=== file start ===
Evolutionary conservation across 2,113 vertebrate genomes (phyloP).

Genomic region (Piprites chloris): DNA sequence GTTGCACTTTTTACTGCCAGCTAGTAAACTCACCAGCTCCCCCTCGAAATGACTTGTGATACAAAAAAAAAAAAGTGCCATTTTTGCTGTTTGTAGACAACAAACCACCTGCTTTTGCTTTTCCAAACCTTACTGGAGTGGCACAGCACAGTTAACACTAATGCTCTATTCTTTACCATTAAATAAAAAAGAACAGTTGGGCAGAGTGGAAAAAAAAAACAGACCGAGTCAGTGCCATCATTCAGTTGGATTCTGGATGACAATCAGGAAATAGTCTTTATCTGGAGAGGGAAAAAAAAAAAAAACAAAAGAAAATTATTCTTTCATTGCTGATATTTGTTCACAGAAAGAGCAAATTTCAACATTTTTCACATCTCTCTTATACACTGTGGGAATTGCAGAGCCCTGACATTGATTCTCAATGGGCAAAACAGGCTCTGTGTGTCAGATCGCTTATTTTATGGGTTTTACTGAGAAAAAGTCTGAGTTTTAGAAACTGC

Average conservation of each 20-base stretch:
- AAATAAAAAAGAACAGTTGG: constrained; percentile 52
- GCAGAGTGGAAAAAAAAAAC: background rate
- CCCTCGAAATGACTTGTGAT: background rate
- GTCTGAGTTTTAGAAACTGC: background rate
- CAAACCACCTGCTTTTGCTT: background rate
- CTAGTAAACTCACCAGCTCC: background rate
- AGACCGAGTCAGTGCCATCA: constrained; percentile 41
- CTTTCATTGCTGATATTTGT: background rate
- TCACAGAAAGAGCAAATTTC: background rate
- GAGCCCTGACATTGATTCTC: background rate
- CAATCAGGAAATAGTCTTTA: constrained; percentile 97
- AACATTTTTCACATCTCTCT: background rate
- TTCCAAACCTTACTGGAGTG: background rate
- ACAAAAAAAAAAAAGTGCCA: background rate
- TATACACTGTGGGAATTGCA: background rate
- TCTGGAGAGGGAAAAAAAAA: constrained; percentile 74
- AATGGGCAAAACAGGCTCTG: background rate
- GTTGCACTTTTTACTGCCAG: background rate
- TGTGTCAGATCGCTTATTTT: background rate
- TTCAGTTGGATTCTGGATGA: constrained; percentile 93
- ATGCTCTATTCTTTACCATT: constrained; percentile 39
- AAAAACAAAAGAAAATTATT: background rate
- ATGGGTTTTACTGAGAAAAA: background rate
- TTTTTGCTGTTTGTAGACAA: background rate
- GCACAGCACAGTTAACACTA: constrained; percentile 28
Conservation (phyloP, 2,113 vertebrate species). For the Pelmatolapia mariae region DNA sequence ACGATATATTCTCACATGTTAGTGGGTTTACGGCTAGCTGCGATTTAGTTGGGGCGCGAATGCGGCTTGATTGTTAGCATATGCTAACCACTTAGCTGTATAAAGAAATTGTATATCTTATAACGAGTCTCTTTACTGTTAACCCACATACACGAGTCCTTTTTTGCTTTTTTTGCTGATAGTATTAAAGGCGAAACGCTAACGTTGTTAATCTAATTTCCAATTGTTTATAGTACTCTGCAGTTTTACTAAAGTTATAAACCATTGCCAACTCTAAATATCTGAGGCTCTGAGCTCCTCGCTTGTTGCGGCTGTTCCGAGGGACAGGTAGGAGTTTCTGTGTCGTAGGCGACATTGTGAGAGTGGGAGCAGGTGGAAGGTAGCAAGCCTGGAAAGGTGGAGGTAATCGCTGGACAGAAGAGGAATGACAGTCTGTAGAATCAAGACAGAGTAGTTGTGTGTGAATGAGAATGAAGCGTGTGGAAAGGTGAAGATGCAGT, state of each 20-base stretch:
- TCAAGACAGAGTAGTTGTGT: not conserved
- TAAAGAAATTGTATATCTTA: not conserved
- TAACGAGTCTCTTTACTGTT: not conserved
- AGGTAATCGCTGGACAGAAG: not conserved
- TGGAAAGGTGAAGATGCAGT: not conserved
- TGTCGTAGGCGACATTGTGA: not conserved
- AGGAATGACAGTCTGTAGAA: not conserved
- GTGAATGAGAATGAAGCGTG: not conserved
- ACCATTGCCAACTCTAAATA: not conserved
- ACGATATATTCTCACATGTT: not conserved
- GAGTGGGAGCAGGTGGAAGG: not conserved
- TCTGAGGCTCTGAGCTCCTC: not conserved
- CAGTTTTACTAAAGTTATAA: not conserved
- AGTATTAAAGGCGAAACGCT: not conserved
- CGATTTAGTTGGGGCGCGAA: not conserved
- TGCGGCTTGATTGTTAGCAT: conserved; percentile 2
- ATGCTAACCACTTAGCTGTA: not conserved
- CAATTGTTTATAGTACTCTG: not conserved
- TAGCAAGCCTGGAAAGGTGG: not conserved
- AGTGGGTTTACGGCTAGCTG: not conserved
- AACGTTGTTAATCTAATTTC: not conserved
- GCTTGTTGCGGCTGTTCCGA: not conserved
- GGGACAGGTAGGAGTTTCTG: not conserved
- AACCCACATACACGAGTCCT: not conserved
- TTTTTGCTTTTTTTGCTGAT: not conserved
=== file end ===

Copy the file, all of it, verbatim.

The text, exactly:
Evolutionary conservation across 2,113 vertebrate genomes (phyloP).

Genomic region (Piprites chloris): DNA sequence GTTGCACTTTTTACTGCCAGCTAGTAAACTCACCAGCTCCCCCTCGAAATGACTTGTGATACAAAAAAAAAAAAGTGCCATTTTTGCTGTTTGTAGACAACAAACCACCTGCTTTTGCTTTTCCAAACCTTACTGGAGTGGCACAGCACAGTTAACACTAATGCTCTATTCTTTACCATTAAATAAAAAAGAACAGTTGGGCAGAGTGGAAAAAAAAAACAGACCGAGTCAGTGCCATCATTCAGTTGGATTCTGGATGACAATCAGGAAATAGTCTTTATCTGGAGAGGGAAAAAAAAAAAAAACAAAAGAAAATTATTCTTTCATTGCTGATATTTGTTCACAGAAAGAGCAAATTTCAACATTTTTCACATCTCTCTTATACACTGTGGGAATTGCAGAGCCCTGACATTGATTCTCAATGGGCAAAACAGGCTCTGTGTGTCAGATCGCTTATTTTATGGGTTTTACTGAGAAAAAGTCTGAGTTTTAGAAACTGC

Average conservation of each 20-base stretch:
- AAATAAAAAAGAACAGTTGG: constrained; percentile 52
- GCAGAGTGGAAAAAAAAAAC: background rate
- CCCTCGAAATGACTTGTGAT: background rate
- GTCTGAGTTTTAGAAACTGC: background rate
- CAAACCACCTGCTTTTGCTT: background rate
- CTAGTAAACTCACCAGCTCC: background rate
- AGACCGAGTCAGTGCCATCA: constrained; percentile 41
- CTTTCATTGCTGATATTTGT: background rate
- TCACAGAAAGAGCAAATTTC: background rate
- GAGCCCTGACATTGATTCTC: background rate
- CAATCAGGAAATAGTCTTTA: constrained; percentile 97
- AACATTTTTCACATCTCTCT: background rate
- TTCCAAACCTTACTGGAGTG: background rate
- ACAAAAAAAAAAAAGTGCCA: background rate
- TATACACTGTGGGAATTGCA: background rate
- TCTGGAGAGGGAAAAAAAAA: constrained; percentile 74
- AATGGGCAAAACAGGCTCTG: background rate
- GTTGCACTTTTTACTGCCAG: background rate
- TGTGTCAGATCGCTTATTTT: background rate
- TTCAGTTGGATTCTGGATGA: constrained; percentile 93
- ATGCTCTATTCTTTACCATT: constrained; percentile 39
- AAAAACAAAAGAAAATTATT: background rate
- ATGGGTTTTACTGAGAAAAA: background rate
- TTTTTGCTGTTTGTAGACAA: background rate
- GCACAGCACAGTTAACACTA: constrained; percentile 28
Conservation (phyloP, 2,113 vertebrate species). For the Pelmatolapia mariae region DNA sequence ACGATATATTCTCACATGTTAGTGGGTTTACGGCTAGCTGCGATTTAGTTGGGGCGCGAATGCGGCTTGATTGTTAGCATATGCTAACCACTTAGCTGTATAAAGAAATTGTATATCTTATAACGAGTCTCTTTACTGTTAACCCACATACACGAGTCCTTTTTTGCTTTTTTTGCTGATAGTATTAAAGGCGAAACGCTAACGTTGTTAATCTAATTTCCAATTGTTTATAGTACTCTGCAGTTTTACTAAAGTTATAAACCATTGCCAACTCTAAATATCTGAGGCTCTGAGCTCCTCGCTTGTTGCGGCTGTTCCGAGGGACAGGTAGGAGTTTCTGTGTCGTAGGCGACATTGTGAGAGTGGGAGCAGGTGGAAGGTAGCAAGCCTGGAAAGGTGGAGGTAATCGCTGGACAGAAGAGGAATGACAGTCTGTAGAATCAAGACAGAGTAGTTGTGTGTGAATGAGAATGAAGCGTGTGGAAAGGTGAAGATGCAGT, state of each 20-base stretch:
- TCAAGACAGAGTAGTTGTGT: not conserved
- TAAAGAAATTGTATATCTTA: not conserved
- TAACGAGTCTCTTTACTGTT: not conserved
- AGGTAATCGCTGGACAGAAG: not conserved
- TGGAAAGGTGAAGATGCAGT: not conserved
- TGTCGTAGGCGACATTGTGA: not conserved
- AGGAATGACAGTCTGTAGAA: not conserved
- GTGAATGAGAATGAAGCGTG: not conserved
- ACCATTGCCAACTCTAAATA: not conserved
- ACGATATATTCTCACATGTT: not conserved
- GAGTGGGAGCAGGTGGAAGG: not conserved
- TCTGAGGCTCTGAGCTCCTC: not conserved
- CAGTTTTACTAAAGTTATAA: not conserved
- AGTATTAAAGGCGAAACGCT: not conserved
- CGATTTAGTTGGGGCGCGAA: not conserved
- TGCGGCTTGATTGTTAGCAT: conserved; percentile 2
- ATGCTAACCACTTAGCTGTA: not conserved
- CAATTGTTTATAGTACTCTG: not conserved
- TAGCAAGCCTGGAAAGGTGG: not conserved
- AGTGGGTTTACGGCTAGCTG: not conserved
- AACGTTGTTAATCTAATTTC: not conserved
- GCTTGTTGCGGCTGTTCCGA: not conserved
- GGGACAGGTAGGAGTTTCTG: not conserved
- AACCCACATACACGAGTCCT: not conserved
- TTTTTGCTTTTTTTGCTGAT: not conserved